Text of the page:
While the U.S. Bureau of Labor Statistics reported this past March that the jobless rate for military veterans fell to 4.3 percent, a report from Georgetown University and the media outlet Mic discovered that “workers with military experience reported being underemployed by 14 percent more than nonveterans.”
Thankfully, there are a number of hubs that offer resources and solutions for former service member attempting to get back into the workforce.
One, is the Department of Veterans Affairs (VA), which has dedicated this page to pointing vets in the right direction in finding employment, or a new career.
The U.S. Department of Labor also has a portal especially for former military that offers a number of tools — including a resume builder, a skills translator, a place to find training, and searchable job lists.
There are also tools to continue an education, or enroll in an institute of higher learning, like a college, university, or trade school, like the G.I. Bill. For more information on the Post-9/11 G.I. Bill, including links to apply online, click here.
Military Skills Translator: An free online tool that helps convert military experience into civilian language that employers and hiring managers can understand.
Resume Builder: A free online tool that can build a civilian or federal resume that can be used when applying to jobs.
Vocational Rehabilitation and Employment: Through the VA, learn more about the Transition Assistance Program (TAP) which can open opportunities for vets to explore potential careers.
VetSuccess on Campus: This is a factsheet provided by the VA with information about counselors that can help veterans transition at various universities.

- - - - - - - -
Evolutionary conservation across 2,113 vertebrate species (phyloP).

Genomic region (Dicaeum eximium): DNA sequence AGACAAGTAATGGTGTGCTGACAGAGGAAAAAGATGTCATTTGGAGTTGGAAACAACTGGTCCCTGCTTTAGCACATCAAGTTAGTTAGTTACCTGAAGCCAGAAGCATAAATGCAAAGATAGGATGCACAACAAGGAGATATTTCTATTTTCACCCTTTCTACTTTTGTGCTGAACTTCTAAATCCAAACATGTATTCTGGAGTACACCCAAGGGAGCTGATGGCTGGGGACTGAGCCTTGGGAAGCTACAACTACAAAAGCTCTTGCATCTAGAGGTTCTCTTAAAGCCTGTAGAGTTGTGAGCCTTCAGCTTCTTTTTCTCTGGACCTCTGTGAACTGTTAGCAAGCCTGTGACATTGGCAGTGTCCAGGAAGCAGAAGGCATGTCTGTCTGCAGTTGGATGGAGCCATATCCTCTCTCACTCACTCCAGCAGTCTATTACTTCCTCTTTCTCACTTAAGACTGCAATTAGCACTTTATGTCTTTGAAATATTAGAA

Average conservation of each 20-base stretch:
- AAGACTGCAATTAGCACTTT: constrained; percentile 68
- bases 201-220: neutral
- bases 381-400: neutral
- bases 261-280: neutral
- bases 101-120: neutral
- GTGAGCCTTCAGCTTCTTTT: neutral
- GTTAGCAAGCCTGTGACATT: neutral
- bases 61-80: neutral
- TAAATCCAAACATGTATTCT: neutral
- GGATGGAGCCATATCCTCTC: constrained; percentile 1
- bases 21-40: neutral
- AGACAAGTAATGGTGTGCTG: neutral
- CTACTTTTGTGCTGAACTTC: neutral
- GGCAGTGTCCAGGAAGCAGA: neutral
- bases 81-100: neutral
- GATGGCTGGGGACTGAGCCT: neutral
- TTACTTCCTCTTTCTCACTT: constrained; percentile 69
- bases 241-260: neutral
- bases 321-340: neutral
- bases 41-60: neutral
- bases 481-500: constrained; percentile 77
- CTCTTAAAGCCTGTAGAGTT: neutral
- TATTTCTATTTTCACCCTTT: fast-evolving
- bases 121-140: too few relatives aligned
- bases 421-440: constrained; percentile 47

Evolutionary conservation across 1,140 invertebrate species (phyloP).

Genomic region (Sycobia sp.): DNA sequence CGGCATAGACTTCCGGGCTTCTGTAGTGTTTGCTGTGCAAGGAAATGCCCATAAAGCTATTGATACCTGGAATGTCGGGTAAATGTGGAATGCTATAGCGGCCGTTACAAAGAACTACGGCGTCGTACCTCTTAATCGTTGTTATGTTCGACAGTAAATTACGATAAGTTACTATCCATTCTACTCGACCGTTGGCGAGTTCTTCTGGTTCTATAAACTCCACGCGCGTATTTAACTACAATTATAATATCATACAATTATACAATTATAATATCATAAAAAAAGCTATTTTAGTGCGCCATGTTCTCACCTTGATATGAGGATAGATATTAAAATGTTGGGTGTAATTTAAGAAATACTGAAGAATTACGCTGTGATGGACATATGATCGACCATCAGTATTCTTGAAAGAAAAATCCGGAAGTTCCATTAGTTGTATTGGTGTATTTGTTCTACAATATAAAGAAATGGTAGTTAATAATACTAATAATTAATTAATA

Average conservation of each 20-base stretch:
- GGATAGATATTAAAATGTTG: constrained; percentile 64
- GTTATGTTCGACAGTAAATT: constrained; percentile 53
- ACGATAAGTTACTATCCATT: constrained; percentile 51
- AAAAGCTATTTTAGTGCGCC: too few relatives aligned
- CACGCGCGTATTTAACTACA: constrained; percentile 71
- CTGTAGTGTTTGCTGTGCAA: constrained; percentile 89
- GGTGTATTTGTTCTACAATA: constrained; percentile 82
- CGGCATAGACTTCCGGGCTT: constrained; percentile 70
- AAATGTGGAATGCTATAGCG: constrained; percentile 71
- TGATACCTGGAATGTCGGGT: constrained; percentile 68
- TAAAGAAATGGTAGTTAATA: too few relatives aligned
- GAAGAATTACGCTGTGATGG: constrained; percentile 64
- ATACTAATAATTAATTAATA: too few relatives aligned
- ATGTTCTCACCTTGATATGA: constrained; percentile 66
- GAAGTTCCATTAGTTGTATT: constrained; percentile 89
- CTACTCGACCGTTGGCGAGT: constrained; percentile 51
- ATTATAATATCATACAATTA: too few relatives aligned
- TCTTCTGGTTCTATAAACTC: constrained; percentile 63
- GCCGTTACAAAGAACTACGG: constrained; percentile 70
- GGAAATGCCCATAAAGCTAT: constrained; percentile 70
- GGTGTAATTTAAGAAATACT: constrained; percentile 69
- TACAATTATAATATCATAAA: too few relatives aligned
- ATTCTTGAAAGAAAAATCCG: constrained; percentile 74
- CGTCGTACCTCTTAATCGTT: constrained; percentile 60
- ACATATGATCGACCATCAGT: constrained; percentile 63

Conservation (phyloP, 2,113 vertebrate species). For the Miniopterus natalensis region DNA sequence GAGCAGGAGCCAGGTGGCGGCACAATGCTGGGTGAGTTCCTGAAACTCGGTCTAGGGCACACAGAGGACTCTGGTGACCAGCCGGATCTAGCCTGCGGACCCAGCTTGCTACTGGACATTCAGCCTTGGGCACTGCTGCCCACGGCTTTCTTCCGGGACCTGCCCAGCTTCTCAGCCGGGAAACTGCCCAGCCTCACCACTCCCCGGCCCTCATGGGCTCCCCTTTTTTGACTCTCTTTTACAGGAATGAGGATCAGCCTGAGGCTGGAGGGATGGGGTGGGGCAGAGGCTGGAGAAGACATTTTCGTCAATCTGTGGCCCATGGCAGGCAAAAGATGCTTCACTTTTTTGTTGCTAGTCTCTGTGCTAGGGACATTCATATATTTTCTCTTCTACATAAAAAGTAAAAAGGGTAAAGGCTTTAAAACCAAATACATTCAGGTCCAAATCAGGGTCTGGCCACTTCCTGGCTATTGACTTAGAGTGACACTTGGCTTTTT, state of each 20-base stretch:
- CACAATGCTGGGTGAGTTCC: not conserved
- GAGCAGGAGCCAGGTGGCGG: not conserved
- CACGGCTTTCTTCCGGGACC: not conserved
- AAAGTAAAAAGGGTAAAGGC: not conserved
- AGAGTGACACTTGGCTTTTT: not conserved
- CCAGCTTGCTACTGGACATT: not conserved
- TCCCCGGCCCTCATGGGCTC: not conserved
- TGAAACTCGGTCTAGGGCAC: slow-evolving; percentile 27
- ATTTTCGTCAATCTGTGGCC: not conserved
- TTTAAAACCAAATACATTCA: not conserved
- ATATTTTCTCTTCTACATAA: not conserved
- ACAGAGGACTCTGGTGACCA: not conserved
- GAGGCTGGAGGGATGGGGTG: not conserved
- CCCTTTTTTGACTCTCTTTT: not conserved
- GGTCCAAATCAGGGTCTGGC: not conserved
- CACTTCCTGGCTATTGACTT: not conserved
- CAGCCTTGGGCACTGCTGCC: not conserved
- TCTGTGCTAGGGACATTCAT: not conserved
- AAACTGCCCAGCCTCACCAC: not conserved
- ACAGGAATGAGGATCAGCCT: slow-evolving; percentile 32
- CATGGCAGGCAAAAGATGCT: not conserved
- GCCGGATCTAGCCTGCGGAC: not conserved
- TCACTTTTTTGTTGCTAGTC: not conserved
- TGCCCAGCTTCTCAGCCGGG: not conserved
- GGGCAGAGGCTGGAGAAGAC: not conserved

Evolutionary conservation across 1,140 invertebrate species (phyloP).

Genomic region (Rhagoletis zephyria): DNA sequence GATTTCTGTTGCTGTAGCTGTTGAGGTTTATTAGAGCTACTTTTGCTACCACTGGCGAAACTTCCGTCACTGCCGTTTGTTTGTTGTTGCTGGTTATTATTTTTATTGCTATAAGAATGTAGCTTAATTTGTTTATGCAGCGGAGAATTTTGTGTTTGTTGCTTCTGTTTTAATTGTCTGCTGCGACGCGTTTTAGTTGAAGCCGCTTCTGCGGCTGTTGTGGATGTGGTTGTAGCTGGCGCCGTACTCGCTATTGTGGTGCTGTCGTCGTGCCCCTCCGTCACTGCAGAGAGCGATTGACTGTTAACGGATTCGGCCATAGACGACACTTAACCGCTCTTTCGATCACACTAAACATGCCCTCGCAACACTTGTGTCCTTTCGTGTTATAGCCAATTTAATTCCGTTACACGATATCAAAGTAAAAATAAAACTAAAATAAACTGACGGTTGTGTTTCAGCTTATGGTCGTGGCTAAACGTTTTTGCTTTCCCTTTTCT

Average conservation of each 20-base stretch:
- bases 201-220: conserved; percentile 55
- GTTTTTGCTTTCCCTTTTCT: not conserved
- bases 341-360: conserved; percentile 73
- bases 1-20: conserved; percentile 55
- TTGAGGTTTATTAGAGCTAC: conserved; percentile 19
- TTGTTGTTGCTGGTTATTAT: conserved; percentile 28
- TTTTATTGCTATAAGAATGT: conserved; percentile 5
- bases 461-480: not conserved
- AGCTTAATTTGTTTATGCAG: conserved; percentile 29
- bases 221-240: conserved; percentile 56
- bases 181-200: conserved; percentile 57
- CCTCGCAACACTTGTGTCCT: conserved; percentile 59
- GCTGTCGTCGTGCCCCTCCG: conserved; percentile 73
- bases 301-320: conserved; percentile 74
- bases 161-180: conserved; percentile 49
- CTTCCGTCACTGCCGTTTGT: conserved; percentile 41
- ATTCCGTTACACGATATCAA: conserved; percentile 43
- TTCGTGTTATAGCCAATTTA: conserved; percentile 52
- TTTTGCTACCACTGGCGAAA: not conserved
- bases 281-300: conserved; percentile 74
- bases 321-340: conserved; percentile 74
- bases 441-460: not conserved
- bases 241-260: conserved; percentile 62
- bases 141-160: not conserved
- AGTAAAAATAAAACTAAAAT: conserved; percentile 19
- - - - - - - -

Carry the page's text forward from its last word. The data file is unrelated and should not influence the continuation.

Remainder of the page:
Compensated Work Therapy: A vocational rehabilitation program that matches work-ready veterans with businesses and industries.
VR&E Materials and Factsheets: In this compilation of transition assistance resources, veterans can find important information about navigating the workforce and finding the career right for them.
Advice for Getting Started
The VA offers the following tips — upon transitioning out of the service — to begin the process of finding a job, career or field, or obtaining a higher education. The checklist can applied, however, to any veteran in any stage of life looking to make a positive change and/or obtain more economic mobility.
– Discover your skills and interests
– Learn about job titles and qualifications
– Build a resume
– Research employers in your area and network
– Search online job banks
– Go to a career fair
If more guidance is needed, there are professionals available for consultation. American Job Centers (AJCS), while not veteran-centric, they can offer interview practice and career counseling — including job search help. Call of Duty Endowment specifically identifies organizations that help vets find a career. There’s also this list of liaisons all over the country that can be contacted as part of the Veterans Economic Community Initiative.